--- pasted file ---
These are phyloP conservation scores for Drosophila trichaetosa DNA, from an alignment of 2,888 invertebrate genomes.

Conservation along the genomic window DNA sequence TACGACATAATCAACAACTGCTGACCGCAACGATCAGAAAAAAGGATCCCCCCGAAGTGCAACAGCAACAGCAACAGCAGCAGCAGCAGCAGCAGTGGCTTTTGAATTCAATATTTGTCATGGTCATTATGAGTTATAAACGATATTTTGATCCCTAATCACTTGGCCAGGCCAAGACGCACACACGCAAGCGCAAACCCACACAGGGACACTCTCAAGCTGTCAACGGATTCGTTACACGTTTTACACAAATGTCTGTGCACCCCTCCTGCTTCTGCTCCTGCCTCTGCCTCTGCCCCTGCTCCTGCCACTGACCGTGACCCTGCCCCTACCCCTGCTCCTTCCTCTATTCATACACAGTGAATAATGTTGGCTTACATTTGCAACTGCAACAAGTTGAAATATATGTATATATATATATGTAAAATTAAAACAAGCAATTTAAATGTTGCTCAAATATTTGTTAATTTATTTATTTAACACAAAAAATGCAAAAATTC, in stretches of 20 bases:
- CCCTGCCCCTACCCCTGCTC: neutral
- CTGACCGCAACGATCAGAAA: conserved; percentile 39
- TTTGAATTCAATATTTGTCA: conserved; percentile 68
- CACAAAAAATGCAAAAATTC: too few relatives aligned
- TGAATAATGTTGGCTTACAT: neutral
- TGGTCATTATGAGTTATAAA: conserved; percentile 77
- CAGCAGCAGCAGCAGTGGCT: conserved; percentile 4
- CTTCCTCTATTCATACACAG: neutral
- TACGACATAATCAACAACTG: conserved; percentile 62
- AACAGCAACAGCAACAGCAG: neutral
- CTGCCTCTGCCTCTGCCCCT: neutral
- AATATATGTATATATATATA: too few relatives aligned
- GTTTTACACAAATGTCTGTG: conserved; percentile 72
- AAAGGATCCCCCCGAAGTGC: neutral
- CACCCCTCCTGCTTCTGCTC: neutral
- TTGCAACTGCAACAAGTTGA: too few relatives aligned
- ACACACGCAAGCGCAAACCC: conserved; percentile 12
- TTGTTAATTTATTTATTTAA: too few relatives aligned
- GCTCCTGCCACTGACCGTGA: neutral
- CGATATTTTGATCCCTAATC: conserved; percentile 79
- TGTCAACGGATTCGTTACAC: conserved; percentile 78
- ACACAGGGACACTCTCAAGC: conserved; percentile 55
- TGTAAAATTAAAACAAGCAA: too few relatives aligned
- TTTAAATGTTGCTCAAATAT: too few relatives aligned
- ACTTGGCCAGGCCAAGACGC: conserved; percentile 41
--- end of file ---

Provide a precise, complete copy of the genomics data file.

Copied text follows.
These are phyloP conservation scores for Drosophila trichaetosa DNA, from an alignment of 2,888 invertebrate genomes.

Conservation along the genomic window DNA sequence TACGACATAATCAACAACTGCTGACCGCAACGATCAGAAAAAAGGATCCCCCCGAAGTGCAACAGCAACAGCAACAGCAGCAGCAGCAGCAGCAGTGGCTTTTGAATTCAATATTTGTCATGGTCATTATGAGTTATAAACGATATTTTGATCCCTAATCACTTGGCCAGGCCAAGACGCACACACGCAAGCGCAAACCCACACAGGGACACTCTCAAGCTGTCAACGGATTCGTTACACGTTTTACACAAATGTCTGTGCACCCCTCCTGCTTCTGCTCCTGCCTCTGCCTCTGCCCCTGCTCCTGCCACTGACCGTGACCCTGCCCCTACCCCTGCTCCTTCCTCTATTCATACACAGTGAATAATGTTGGCTTACATTTGCAACTGCAACAAGTTGAAATATATGTATATATATATATGTAAAATTAAAACAAGCAATTTAAATGTTGCTCAAATATTTGTTAATTTATTTATTTAACACAAAAAATGCAAAAATTC, in stretches of 20 bases:
- CCCTGCCCCTACCCCTGCTC: neutral
- CTGACCGCAACGATCAGAAA: conserved; percentile 39
- TTTGAATTCAATATTTGTCA: conserved; percentile 68
- CACAAAAAATGCAAAAATTC: too few relatives aligned
- TGAATAATGTTGGCTTACAT: neutral
- TGGTCATTATGAGTTATAAA: conserved; percentile 77
- CAGCAGCAGCAGCAGTGGCT: conserved; percentile 4
- CTTCCTCTATTCATACACAG: neutral
- TACGACATAATCAACAACTG: conserved; percentile 62
- AACAGCAACAGCAACAGCAG: neutral
- CTGCCTCTGCCTCTGCCCCT: neutral
- AATATATGTATATATATATA: too few relatives aligned
- GTTTTACACAAATGTCTGTG: conserved; percentile 72
- AAAGGATCCCCCCGAAGTGC: neutral
- CACCCCTCCTGCTTCTGCTC: neutral
- TTGCAACTGCAACAAGTTGA: too few relatives aligned
- ACACACGCAAGCGCAAACCC: conserved; percentile 12
- TTGTTAATTTATTTATTTAA: too few relatives aligned
- GCTCCTGCCACTGACCGTGA: neutral
- CGATATTTTGATCCCTAATC: conserved; percentile 79
- TGTCAACGGATTCGTTACAC: conserved; percentile 78
- ACACAGGGACACTCTCAAGC: conserved; percentile 55
- TGTAAAATTAAAACAAGCAA: too few relatives aligned
- TTTAAATGTTGCTCAAATAT: too few relatives aligned
- ACTTGGCCAGGCCAAGACGC: conserved; percentile 41